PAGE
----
Jewellery settlement is a serious issue when it comes to divorce and separation issues. Especially when it comes to separation after a long marriage, there are a lot of joint assets, family heirlooms involved.
Some of you might think it is a trivial matter, but in many cases, jewellery can become a huge point of contention between divorcing couples. For instance, an expensive diamond necklace set is-given-as a gift, or a bunch of wedding jewellery can amount to a significant financial value. In fairness, jewellery in divorce settlements shouldn’t be overlooked.
What Pieces of Jewellery is Considered During Divorce Settlements?
Before the Married Women’s Property Act of 1882, wives had to return all the jewellery obtain ed or gift ed by their husbands during a marriage breakdown. That included engagement rings, wedding rings and other jewellery gifted to her. These items weren’t consider-ed a wife’s property but were a part of her decoration.
Fortunately, times have mov ed on and so has the law. Women are treat-ed more favourab ly and women are allow-ed to keep these items even after divorce.
Usually, now the wife gets to keep all the jewellery as her property after divorce unless an intention is establish ed by her partner to return the items. Sometimes, if the couple has a pre-nuptial agreement before marriage, there are clauses on what jewellery to return in the event of divorce.
Does That Include Gifts Exchanged by The Couple During The Marriage?
It is not uncommon for married or engaged couples to exchange gifts—necklaces, rings, watches, and others aside from the engagement ring itself.
Now there are two situations. After the marriage, usually the jewellery goes to the wife. If the gifts include heirlooms or antique pieces, the husband can contest as it would be family property.
If the engagement is calle-d off, according to the Law Reform Act of 1970, engagement rings are-held-as absolute gifts. So, unless, there was an express or implied statement before the engagement that it should be return,ed if the marriage doesn’t happen, the law cannot force to return the item.
However, in particular cases like family heirloom jewellery, the story is different. If an engagement ring has been pass-ed down for generations, it isn’t consider ed an absolute gift. For antique jewellery, usually, they have jewellery valuations done. So, in case the marriage is off, there is room for argument that the heirloom is a family property that was-given-on the condition of marriage happening.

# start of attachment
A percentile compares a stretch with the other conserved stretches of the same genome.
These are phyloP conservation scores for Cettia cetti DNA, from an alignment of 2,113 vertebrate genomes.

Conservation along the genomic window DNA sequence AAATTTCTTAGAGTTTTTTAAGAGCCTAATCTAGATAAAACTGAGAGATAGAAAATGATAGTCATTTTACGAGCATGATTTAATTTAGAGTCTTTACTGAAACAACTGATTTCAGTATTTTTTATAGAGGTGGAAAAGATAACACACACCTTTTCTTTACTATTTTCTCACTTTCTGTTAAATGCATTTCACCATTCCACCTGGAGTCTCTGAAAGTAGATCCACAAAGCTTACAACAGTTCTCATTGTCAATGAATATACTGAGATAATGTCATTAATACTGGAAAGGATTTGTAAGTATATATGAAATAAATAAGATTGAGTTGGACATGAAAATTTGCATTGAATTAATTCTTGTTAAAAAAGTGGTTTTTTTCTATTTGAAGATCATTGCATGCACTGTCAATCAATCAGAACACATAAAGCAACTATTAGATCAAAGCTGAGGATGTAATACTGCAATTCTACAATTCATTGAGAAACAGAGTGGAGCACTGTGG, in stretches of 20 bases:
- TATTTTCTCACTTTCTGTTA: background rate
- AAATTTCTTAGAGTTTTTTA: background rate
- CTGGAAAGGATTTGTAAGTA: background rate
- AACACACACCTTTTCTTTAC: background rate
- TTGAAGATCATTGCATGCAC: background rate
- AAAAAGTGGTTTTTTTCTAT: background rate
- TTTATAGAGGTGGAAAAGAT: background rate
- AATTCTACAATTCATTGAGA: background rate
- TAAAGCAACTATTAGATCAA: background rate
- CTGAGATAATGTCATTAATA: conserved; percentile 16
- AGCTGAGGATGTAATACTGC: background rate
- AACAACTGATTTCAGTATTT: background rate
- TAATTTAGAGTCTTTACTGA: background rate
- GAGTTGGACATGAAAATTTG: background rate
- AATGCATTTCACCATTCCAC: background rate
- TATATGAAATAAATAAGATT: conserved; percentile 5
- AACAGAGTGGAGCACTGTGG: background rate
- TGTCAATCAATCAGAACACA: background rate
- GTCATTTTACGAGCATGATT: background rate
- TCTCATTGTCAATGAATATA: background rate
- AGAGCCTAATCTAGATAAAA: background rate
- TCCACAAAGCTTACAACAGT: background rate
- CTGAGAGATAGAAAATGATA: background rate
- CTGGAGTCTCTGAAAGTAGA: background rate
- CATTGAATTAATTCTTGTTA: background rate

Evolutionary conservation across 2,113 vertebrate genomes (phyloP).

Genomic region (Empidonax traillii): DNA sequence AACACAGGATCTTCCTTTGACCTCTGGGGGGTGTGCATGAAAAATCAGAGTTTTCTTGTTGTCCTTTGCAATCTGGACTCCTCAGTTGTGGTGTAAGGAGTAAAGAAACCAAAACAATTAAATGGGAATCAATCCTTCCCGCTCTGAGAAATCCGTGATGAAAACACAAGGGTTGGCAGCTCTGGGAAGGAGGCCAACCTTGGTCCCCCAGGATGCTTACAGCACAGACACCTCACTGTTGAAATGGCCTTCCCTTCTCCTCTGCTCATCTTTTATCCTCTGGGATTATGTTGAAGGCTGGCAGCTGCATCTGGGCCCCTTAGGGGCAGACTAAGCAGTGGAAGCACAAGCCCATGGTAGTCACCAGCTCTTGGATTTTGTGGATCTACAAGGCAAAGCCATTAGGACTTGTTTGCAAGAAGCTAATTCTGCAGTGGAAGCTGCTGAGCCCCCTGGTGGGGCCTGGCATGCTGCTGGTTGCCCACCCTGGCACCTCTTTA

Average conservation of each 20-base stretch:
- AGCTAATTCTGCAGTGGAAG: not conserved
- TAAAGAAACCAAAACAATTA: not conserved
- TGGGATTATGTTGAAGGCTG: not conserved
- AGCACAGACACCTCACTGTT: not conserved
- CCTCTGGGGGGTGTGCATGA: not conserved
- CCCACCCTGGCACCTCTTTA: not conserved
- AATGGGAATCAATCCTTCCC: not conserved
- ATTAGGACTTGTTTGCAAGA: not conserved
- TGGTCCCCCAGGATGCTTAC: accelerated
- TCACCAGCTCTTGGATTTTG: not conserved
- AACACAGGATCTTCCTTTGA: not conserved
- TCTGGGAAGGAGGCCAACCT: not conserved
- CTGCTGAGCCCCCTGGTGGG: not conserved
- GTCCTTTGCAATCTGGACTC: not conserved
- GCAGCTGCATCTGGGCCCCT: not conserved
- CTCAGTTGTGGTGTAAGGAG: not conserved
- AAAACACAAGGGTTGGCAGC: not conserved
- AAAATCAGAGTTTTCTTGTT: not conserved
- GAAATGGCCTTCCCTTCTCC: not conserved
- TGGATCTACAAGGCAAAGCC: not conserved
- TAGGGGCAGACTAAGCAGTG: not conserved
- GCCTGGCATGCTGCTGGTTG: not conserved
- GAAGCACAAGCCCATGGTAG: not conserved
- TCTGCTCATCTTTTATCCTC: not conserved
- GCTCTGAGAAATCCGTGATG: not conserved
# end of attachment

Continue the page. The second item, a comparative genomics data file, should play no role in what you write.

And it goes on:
How Jewellery is Contested in Family Courts?
If there are no proper documents between the divorcing couple to amicably resolve the issue of jewellery, it goes to financial proceedings in court.
Form E is a document that supports all the financial and estate properties in complete detail:
- Banks accounts
- Investments and policies
- Personal assets
- Business investments and interests
Jewellery along with other personal belongings like cars, furniture, antique pieces belong to personal assets.
Now, if a couple has an antique jewellery collection as a part of their investment, it will be consider ed an investment rather than personal belongings. During these cases, the jewellery is significantly more valuable than other assets. Thus, it needs to be address ed separately.
How to Avoid A Future Dispute over Jewellery?
Well, nobody likes to think about divorce when starting a new life but divorces aren’t unheard of in marriages.
To avoid contention, it is best to have legal agreements that express how the jewellery will-be-dealt with during a divorce. This can be in pre-nuptial agreement or even post-nuptial agreement. A lot of it also depends on the value of jewellery both parties have financially and sentimentally.
For example, if you have a habit of collecting vintage jewellery, it is wise to get jewellery valuation done from experts like Prestige Valuations. By doing so, you might save yourself from a lot of legal complications in case of a marriage breakdown.